In the 1950s, a young Harper Lee headed to New York to pursue her dream of becoming a writer. In New York, her childhood friend Truman Capote introduced her to Michael and Joy Brown. On Christmas, 1956, they gave her a check equal to one year's pay to work on her writing, stating:
You have one year off from your job to write whatever you please. Merry Christmas.
This gift gave her the time to write and the impetus to produce something substantive so that she would not have wasted the Browns' money.
Racial prejudice in the South was clearly very much on her mind. Her first novel, Go Set a Watchman—which was essentially a first draft of To Kill a Mockingbird—dealt with a young woman coming to terms as an adult with her adored father's deep-rooted racism. Though finally published late in her life, the original draft was revised and became To Kill A Mockingbird, which also deals with racial prejudice.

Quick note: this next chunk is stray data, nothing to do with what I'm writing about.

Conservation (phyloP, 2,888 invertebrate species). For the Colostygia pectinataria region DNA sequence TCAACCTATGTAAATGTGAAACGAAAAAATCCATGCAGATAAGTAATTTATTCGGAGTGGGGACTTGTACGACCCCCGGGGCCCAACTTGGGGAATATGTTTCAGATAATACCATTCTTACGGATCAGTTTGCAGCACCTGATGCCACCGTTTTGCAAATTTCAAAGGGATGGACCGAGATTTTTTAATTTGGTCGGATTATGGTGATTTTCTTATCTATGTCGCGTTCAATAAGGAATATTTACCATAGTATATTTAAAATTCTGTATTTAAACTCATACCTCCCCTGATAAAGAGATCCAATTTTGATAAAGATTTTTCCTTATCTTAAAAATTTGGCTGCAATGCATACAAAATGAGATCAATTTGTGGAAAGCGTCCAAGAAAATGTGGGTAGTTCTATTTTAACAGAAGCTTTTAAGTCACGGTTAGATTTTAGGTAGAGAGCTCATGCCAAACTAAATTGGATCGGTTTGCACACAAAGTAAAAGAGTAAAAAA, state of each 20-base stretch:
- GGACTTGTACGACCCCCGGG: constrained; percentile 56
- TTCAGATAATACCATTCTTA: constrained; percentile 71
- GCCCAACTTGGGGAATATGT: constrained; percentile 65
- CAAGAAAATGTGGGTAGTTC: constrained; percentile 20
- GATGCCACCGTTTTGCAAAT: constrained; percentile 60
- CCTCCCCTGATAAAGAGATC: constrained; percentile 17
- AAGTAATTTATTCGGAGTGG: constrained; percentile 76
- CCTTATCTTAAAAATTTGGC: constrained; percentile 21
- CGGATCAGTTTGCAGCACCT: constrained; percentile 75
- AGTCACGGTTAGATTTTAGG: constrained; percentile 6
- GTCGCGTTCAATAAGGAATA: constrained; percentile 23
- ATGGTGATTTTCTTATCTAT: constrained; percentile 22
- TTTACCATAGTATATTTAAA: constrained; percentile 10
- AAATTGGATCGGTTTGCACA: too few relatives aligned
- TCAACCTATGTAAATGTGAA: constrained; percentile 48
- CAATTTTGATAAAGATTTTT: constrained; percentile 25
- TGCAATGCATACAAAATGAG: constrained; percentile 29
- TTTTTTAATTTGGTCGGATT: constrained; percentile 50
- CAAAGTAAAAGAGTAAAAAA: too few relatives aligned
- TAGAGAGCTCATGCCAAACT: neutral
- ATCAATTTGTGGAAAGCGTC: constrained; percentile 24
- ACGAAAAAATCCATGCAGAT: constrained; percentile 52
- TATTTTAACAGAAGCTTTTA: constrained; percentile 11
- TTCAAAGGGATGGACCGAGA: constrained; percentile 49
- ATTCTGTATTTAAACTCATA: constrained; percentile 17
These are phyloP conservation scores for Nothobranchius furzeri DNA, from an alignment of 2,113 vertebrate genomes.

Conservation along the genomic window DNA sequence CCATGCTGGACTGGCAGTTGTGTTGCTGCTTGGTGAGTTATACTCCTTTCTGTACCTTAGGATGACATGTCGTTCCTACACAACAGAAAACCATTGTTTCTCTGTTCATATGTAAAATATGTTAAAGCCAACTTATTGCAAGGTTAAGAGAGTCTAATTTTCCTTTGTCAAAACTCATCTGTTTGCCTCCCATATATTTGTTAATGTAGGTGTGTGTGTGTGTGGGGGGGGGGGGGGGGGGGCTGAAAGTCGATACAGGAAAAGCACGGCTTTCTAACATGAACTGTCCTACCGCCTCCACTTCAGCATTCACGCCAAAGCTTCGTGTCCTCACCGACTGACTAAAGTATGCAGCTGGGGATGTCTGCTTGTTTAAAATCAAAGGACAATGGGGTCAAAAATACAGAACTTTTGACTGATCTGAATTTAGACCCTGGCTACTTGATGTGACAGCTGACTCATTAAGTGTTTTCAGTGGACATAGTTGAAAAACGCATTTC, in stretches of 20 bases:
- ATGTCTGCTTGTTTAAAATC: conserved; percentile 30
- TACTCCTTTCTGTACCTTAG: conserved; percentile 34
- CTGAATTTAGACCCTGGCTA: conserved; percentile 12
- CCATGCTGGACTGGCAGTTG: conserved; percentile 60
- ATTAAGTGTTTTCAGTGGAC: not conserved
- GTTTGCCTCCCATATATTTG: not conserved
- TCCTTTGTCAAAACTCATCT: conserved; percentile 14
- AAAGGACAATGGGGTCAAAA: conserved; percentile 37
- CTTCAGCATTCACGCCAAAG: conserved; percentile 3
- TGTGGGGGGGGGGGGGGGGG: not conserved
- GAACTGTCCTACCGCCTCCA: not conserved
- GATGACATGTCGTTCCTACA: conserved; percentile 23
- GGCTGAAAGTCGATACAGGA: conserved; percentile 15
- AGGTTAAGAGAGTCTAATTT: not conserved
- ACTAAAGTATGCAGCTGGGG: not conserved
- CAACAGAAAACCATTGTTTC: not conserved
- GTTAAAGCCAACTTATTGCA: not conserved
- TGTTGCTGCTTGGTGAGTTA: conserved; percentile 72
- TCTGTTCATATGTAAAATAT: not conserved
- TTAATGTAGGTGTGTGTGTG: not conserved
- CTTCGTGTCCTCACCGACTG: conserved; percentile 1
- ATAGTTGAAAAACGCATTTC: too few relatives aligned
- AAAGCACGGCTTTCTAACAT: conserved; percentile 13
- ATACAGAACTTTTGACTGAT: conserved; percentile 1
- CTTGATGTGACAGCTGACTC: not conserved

Lee was clearly influenced in her writing by her childhood in southern Alabama during the Great Depression. While a fictional character, Atticus Finch is based on her father, Amasa Coleman Lee, who was both a newspaper editor and a lawyer. Her novel's publication in 1960 had the good fortune to coincide with the growing interest in the civil rights movement.